7 May 2020
Self-Charging Everything: Battle for the High Ground
When some full-function, always-on smartwatches are able to self-charge, the others will look like the horse-drawn cart. When Internet of Things nodes are self-charging at the right size and price, the market for them will increase one thousand times.
5 Mar 2020
Internet of Things: Lessons from EAS and RFID
Anti-theft tags (Electronic Article Surveillance) and Radio Frequency Identification RFID have much in common with the newer concept.
27 Feb 2020
Very Slow is Better: Mesh Networks, IOT to Drones
In engineering and science, the race for faster is well known. It spans from 5G streaming videos in seconds to Hyperloop and space tourism. However, if we are to have the envisaged tens of billions of Internet of Things nodes deployed, they must cost under two cents each and work on a whisper of electricity. No. We must go even further in redefining the problem.
17 Feb 2020
High power thermoelectric energy harvesting starts to look good
In energy harvesting in general, there is 100 times the market potential in high power rather than low power. In this article IDTechEx explores this opportunity.
13 Jul 2018
Electronic paper display powered by energy harvesting
An electronic paper display powered by energy harvesting technology can be used to provide a display on batteryless Internet of Things devices.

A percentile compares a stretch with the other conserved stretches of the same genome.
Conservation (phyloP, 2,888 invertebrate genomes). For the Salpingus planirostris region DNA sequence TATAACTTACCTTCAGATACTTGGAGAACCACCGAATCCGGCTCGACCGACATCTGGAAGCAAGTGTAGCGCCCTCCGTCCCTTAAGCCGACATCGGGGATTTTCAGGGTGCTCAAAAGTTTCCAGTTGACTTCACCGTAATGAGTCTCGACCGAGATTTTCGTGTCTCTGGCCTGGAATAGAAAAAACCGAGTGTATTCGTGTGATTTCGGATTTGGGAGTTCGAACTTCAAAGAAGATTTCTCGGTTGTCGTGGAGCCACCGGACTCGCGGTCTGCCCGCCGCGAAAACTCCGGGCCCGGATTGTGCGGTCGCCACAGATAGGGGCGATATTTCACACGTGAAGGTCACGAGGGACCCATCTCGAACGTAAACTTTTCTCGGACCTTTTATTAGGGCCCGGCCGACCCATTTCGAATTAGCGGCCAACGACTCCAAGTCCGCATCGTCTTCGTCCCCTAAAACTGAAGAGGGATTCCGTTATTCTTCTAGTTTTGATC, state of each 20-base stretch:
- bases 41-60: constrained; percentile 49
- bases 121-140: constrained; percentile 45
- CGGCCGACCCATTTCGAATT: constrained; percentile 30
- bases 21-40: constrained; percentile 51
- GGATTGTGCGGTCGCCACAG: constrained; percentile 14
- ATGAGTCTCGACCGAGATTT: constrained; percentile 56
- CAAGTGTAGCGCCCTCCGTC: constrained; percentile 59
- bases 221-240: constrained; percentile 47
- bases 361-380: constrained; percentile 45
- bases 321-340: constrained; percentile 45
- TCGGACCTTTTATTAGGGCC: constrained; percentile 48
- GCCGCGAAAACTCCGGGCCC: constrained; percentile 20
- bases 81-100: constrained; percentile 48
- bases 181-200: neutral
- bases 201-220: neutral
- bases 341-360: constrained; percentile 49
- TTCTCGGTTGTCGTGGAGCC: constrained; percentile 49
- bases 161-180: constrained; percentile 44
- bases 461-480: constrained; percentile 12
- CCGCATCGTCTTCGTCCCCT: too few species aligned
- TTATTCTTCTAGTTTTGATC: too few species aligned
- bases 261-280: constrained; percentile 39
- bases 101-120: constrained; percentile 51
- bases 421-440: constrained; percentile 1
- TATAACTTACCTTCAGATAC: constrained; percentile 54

29 Jan 2018
Emerging Technology at CES 2018
IDTechEx has attended CES 2018. This article will show the highlights in various emerging technologies.
25 Jan 2018
EnOcean is focusing on energy harvesting solutions for a long time.
11 Jan 2018
Eliminating Batteries in Desalination Plants, Cellphones and IOT
IDTechEx Chairman, Dr Peter Harrop, explores the importance of eliminating batteries, with other energy harvesting techniques being increasingly more viable.
30 Nov 2017
Low power electronics and electrics without batteries
The new IDTechEx Research report, Battery Elimination in Electronics and Electrical Engineering 2018-2028 notes that billions of wireless electronic and electrical products consuming microwatts to milliwatts or more operate without batteries or even capacitors to store energy.